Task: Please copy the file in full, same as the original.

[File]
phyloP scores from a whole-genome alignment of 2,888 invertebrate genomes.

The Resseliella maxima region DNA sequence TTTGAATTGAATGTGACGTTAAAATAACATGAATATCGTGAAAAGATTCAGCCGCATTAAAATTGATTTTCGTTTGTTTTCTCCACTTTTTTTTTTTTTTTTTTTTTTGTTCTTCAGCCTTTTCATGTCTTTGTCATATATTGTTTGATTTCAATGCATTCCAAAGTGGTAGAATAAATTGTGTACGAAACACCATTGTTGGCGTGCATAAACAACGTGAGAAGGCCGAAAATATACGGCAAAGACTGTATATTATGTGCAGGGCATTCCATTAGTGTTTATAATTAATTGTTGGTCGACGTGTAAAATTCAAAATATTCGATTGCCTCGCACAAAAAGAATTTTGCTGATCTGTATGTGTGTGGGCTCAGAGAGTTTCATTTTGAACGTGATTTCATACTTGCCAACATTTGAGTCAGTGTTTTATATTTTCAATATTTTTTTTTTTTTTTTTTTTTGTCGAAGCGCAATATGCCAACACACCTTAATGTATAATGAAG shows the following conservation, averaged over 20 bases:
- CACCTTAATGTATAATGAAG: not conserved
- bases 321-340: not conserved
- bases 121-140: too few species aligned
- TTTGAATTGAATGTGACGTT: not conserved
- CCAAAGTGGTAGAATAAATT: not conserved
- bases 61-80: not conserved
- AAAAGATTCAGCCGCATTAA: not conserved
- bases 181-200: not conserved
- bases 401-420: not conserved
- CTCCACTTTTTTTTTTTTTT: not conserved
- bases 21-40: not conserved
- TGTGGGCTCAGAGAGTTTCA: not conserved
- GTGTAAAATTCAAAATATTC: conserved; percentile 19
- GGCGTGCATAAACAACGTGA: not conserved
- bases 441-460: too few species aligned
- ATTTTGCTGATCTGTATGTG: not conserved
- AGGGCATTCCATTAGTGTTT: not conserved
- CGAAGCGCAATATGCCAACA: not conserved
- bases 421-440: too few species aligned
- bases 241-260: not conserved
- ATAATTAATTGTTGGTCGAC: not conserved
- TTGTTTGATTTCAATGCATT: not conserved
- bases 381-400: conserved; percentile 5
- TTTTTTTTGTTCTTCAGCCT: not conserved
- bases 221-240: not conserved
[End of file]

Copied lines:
phyloP scores from a whole-genome alignment of 2,888 invertebrate genomes.

The Resseliella maxima region DNA sequence TTTGAATTGAATGTGACGTTAAAATAACATGAATATCGTGAAAAGATTCAGCCGCATTAAAATTGATTTTCGTTTGTTTTCTCCACTTTTTTTTTTTTTTTTTTTTTTGTTCTTCAGCCTTTTCATGTCTTTGTCATATATTGTTTGATTTCAATGCATTCCAAAGTGGTAGAATAAATTGTGTACGAAACACCATTGTTGGCGTGCATAAACAACGTGAGAAGGCCGAAAATATACGGCAAAGACTGTATATTATGTGCAGGGCATTCCATTAGTGTTTATAATTAATTGTTGGTCGACGTGTAAAATTCAAAATATTCGATTGCCTCGCACAAAAAGAATTTTGCTGATCTGTATGTGTGTGGGCTCAGAGAGTTTCATTTTGAACGTGATTTCATACTTGCCAACATTTGAGTCAGTGTTTTATATTTTCAATATTTTTTTTTTTTTTTTTTTTTGTCGAAGCGCAATATGCCAACACACCTTAATGTATAATGAAG shows the following conservation, averaged over 20 bases:
- CACCTTAATGTATAATGAAG: not conserved
- bases 321-340: not conserved
- bases 121-140: too few species aligned
- TTTGAATTGAATGTGACGTT: not conserved
- CCAAAGTGGTAGAATAAATT: not conserved
- bases 61-80: not conserved
- AAAAGATTCAGCCGCATTAA: not conserved
- bases 181-200: not conserved
- bases 401-420: not conserved
- CTCCACTTTTTTTTTTTTTT: not conserved
- bases 21-40: not conserved
- TGTGGGCTCAGAGAGTTTCA: not conserved
- GTGTAAAATTCAAAATATTC: conserved; percentile 19
- GGCGTGCATAAACAACGTGA: not conserved
- bases 441-460: too few species aligned
- ATTTTGCTGATCTGTATGTG: not conserved
- AGGGCATTCCATTAGTGTTT: not conserved
- CGAAGCGCAATATGCCAACA: not conserved
- bases 421-440: too few species aligned
- bases 241-260: not conserved
- ATAATTAATTGTTGGTCGAC: not conserved
- TTGTTTGATTTCAATGCATT: not conserved
- bases 381-400: conserved; percentile 5
- TTTTTTTTGTTCTTCAGCCT: not conserved
- bases 221-240: not conserved